- Body dysmorphia is not limited to women, a new study from Norway and Cambridge shows.
- Young men that focus on building muscle are at risk for a host of mental and physical health problems.
- Selfie culture is not helping the growing number of teens that are anxious and depressed.
Self-obsession comes at a heavy cost. A recent study published in Open Psychology Journal notes that excessive selfies on social media is associated with an increase in narcissism. The study authors believe it’s not a chicken-or-egg scenario: constant self-referential posts increase one’s love of self. Then again, as we all know, such self-love is often a mask for self-loathing, often under guise of “confidence.”
Such self-loathing is often rooted in physical form. The neurosis might be mental, but focusing on the perceived shortcomings of one’s body is an all-too-common road to depression and anxiety. And there are few arenas for such displays as the gym. Fitness selfies are one of the most common forms of self-promotion—and self-anxiety, it turns out.
A new study from researchers at Norwegian University for Science and Technology and Harvard, published in International Journal of Eating Disorders, discovered that boys and young men obsessed with muscle mass are at higher risk for depression, weekend binge drinking, steroid usage, and, as the journal name suggests, eating disorders.
Unlike girls and young women, whose eating disorders often manifest in anorexia or bulimia, men are more specific with the supplements and types of food they consume: the keto diet, supplements, mounds of protein powder, an excessive percentage of fats. As lead author Trine Tetlie Eik-Nes says,
“Girls are supposed to be thin and have small waistlines. Boys should have wide shoulders and big muscles. Those are the narrow ideals that young people grow up with today. It turns out that this unrealistic body image is as challenging for men as for women.”
Men simply mask it differently. The researchers tracked 2,460 males, aged 18-32, by using data from the large-scale Growing Up Today Study (GUTS) that was initiated in 1996 and collects information from over 26,000 participants every year. Interestingly, they noticed obsession with muscle mass was more prevalent in gay and bisexual men than their heterosexual counterparts.
Depression seems to be the most common effect of body dissatisfaction. The incessant drive to building muscle mass is the response; as with many obsessions, one’s muscles can never be large enough. That is why just over one-fifth of those studied used dietary supplements, leading to potential use of illegal steroids—and, of course, side effects of anabolic steroid usage, including extreme irritability, jealousy, impaired judgment, baldness, and sexual problems, can also lead to depression, creating a vicious cycle.
Eik-Nes points out that exercise itself isn’t the problem. We live in a fitness culture; health is strongly correlated with regular movement. Yet she offers warning signs for parents:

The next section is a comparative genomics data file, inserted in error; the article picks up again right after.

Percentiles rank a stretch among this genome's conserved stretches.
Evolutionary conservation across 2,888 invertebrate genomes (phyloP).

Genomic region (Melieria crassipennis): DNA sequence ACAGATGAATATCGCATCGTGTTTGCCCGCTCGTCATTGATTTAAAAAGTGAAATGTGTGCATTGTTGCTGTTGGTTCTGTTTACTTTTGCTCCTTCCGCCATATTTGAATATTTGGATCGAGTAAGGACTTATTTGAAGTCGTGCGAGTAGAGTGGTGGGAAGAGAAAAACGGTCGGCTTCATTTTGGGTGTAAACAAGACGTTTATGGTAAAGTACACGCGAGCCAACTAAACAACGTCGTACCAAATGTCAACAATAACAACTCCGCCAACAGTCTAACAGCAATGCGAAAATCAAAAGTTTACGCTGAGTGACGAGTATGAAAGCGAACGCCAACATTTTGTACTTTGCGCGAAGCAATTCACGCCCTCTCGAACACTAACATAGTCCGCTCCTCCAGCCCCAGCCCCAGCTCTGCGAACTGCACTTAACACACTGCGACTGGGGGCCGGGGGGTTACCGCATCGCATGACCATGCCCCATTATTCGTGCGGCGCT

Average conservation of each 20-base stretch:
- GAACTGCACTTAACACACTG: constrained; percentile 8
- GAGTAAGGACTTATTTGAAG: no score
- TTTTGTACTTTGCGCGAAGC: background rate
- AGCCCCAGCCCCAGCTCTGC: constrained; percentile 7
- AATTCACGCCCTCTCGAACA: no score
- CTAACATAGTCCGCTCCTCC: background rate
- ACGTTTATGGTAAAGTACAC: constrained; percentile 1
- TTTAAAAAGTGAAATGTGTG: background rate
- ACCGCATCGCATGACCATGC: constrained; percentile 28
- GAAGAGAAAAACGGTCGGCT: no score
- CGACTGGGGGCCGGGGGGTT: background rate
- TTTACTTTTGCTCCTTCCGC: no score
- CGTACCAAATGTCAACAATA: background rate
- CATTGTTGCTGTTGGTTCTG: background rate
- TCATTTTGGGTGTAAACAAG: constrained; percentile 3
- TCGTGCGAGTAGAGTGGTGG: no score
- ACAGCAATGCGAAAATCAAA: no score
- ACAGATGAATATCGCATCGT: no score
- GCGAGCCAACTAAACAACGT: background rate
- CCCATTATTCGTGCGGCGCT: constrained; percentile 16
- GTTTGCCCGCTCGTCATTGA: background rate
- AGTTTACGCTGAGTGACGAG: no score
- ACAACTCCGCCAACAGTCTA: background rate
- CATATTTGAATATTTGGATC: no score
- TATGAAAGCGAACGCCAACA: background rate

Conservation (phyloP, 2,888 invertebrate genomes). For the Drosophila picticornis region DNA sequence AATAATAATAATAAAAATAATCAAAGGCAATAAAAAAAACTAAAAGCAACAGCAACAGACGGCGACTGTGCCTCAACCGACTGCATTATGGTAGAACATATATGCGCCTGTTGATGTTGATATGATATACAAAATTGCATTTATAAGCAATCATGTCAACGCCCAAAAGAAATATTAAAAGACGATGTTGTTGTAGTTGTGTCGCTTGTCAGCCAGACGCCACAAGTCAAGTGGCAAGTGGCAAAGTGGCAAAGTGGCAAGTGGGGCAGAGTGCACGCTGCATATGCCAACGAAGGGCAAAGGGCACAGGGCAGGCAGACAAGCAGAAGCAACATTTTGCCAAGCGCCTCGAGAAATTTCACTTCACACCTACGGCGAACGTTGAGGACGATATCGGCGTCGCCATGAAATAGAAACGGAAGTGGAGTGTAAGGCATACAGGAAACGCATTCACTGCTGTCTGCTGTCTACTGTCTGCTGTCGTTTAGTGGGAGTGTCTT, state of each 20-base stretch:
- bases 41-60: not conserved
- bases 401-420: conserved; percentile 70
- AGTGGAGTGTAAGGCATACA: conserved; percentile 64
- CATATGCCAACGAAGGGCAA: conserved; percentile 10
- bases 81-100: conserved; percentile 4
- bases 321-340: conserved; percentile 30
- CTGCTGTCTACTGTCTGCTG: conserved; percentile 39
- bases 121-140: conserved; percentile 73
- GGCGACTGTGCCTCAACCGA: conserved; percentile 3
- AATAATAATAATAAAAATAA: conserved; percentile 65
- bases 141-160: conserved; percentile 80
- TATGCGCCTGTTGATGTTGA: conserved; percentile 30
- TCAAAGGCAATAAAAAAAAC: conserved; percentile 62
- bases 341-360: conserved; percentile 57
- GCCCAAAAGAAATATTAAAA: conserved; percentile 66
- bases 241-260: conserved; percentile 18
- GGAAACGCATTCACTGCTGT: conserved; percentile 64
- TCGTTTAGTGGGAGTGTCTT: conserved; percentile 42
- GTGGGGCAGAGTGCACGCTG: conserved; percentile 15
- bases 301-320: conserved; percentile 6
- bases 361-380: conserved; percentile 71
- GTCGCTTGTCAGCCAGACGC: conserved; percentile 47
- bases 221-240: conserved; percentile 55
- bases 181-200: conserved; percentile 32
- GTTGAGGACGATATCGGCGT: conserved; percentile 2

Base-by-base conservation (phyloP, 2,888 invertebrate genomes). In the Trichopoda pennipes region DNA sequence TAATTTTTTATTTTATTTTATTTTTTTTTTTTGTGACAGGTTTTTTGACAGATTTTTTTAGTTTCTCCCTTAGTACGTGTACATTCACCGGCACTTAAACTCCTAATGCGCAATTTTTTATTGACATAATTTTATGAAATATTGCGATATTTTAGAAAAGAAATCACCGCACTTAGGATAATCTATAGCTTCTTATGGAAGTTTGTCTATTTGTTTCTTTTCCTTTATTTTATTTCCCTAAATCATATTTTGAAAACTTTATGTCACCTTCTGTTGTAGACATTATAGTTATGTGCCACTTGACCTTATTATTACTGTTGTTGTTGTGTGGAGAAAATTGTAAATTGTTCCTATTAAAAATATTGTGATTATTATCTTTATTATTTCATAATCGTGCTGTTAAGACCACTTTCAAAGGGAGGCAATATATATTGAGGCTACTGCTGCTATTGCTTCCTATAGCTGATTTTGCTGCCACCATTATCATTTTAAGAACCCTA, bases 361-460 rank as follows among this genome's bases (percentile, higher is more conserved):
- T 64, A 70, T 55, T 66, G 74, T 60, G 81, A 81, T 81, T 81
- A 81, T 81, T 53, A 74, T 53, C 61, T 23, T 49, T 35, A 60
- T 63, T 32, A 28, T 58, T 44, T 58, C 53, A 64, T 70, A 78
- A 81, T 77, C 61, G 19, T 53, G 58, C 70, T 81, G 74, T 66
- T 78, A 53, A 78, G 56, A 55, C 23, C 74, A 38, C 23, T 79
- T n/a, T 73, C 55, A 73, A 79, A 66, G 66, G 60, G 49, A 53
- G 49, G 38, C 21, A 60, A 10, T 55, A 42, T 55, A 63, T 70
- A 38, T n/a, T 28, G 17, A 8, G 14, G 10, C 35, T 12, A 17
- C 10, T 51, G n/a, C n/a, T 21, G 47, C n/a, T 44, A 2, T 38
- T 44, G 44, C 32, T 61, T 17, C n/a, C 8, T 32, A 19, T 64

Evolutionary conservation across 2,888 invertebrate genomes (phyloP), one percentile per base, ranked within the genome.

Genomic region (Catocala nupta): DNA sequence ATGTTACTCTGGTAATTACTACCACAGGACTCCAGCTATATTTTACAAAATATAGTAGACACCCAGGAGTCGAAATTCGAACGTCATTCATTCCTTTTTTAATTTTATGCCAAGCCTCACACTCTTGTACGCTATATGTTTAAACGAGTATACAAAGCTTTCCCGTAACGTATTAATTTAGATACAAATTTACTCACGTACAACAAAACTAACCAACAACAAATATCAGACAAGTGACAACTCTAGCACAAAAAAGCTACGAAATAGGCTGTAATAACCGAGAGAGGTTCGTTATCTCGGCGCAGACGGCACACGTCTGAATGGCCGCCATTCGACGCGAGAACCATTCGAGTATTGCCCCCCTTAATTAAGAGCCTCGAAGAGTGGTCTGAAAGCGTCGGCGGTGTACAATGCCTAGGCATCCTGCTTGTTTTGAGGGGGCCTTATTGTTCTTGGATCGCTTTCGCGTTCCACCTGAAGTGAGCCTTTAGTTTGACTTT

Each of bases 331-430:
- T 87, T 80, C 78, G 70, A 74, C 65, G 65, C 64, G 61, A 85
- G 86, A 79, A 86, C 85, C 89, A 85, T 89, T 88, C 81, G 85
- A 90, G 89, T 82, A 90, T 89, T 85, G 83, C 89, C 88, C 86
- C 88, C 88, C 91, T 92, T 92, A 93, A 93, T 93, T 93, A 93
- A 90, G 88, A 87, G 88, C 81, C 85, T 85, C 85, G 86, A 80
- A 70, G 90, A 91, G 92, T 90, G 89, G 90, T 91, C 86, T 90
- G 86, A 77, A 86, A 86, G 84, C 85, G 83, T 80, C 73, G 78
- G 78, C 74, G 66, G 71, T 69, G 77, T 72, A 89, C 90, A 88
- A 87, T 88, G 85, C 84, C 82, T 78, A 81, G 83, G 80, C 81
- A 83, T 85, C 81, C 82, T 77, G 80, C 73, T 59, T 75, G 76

Parents’ alarm bells should go off if they have a youngster who’s at the gym everyday, who just wants to eat chicken and broccoli and who consumes protein shakes or supplements all the time. If their whole world is about their workouts, parents should take the time to talk with them – for example, by asking questions about what they’re actually training for.
An Iranian man wearing a cross necklace flexes his muscles while posing for a picture at a modern gym in the capital Tehran on February 27, 2018. Photo: Atta Kenare/AFP/Getty Images
As reported last year by the NY Times, more teens than ever are suffering from depression and anxiety. There is no singular answer to this dilemma. Yes, it’s an obsession with our devices, and the fractured political divide, and a growing economic divide fueling further competition, and a questioning of gender norms—and so on. The list is exhaustive.
Questioning gender norms, for one, is important. For too long, men have gotten a pass on body image issues, at least in the media. Women have almost exclusively been discussed when it comes to eating disorders and body dysmorphia—there’s even “Snapchat dysmorphia,” in which cosmetic surgeries are employed to match filters offered on the app. The line between reality and fantasy has always been blurry, but perhaps never more so than today, when the immediate feedback offered by a photo tool on the screen cannot be replicated in real-time.
Beyond the media, men still suffer in similar ways than women, even if the result is “more” than “less.” Eik-Nes says that many of the same so-called feminine issues that would normally come up on a psychologist’s couch are being expressed by men. Dissatisfaction is not a gender issue, but a human one. And we fail to forget that it’s fluid: being overweight used to signify that you had enough money to eat well. Skinniness was the syndrome at that time.
As long as we constantly stare at ourselves in hopeful and frightened determination, into mirrors and our phones, it’s not going to get better. Narcissus only had a murky lake to judge his reflection on. Today we can’t escape the selfie syndrome. What’s left of our self-esteem is being shattered in the process.